Ramblings of a Pain Filled Mind

Because giving up isn't a option



Something Else to add to an ever-changing list of ‘could I have this too’?

via Raynaud’s Syndrome in Fibromyalgiadvocatea and ME/CFS

Sometimes the Tears of a Clown Are Real & They Are Dying Inside.

In life, sometimes we are touched by people who understand our struggles on a level unknown to the outside world.  Robin Williams was spot on, ‘Mental illness and severe depression are the mother of all bitches.

If you or someone you know are struggling with mental illness or suicidal thoughts contact the  Suicide Prevention Lifeline at 1-800-273-8255.

Via When Robin Williams Comforted Me In The Airport After My Husband’s Suicide | HuffPost

via Chronic Pain In A World of Intolerance – National Pain Report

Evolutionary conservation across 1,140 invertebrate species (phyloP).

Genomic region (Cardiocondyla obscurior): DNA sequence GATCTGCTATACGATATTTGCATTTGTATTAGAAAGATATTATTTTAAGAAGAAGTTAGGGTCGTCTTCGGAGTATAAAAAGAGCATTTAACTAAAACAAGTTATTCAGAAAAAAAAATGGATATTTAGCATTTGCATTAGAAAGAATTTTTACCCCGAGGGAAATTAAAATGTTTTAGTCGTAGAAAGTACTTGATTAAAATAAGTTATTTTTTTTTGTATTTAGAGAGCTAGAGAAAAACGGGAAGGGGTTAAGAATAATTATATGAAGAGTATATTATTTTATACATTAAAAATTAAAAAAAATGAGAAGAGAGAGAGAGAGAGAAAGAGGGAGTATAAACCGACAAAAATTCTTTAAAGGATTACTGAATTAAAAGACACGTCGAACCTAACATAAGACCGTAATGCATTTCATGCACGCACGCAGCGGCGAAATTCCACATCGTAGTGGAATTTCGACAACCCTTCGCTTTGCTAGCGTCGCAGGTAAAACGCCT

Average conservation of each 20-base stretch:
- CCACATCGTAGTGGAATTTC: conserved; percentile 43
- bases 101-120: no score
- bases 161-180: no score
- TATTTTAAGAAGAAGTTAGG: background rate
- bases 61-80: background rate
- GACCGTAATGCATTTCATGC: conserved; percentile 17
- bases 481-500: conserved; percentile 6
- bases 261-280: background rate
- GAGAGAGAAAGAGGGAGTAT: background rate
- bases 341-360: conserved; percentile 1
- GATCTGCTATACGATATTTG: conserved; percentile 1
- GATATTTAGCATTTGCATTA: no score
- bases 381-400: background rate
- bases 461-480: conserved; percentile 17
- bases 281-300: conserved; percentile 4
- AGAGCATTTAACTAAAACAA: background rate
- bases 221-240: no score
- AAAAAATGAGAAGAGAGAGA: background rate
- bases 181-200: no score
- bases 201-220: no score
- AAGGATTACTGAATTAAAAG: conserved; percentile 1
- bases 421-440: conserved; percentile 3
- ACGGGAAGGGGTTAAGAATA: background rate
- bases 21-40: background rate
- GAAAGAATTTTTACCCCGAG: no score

Find Out What You’re Afraid of and Go Live There

I just came across this lovely quote by Chuck Palaniuk and it made me think about what I’m afraid of.  To look within yourself to find your fears and confront them is HARD!  I have several fears, but the worst fear of all is how do you go live with the loss of someone?   The change that is so severe that it is a loss? How is that possible?

My wonderful, strong, get on my last nerve Mom is a survivor of 3 brain aneurysms. That in and of itself is a medical miracle.  There is a brain aneurysm rupturing every 18 minutes. Ruptured brain aneurysms are fatal in about 40% of cases.

  • Approximately 15% of patients with aneurysmal subarachnoid hemorrhage (SAH) die before reaching the hospital. Most of the deaths from subarachnoid hemorrhage are due to rapid and massive brain injury from the initial bleeding which is not correctable by medical and surgical interventions.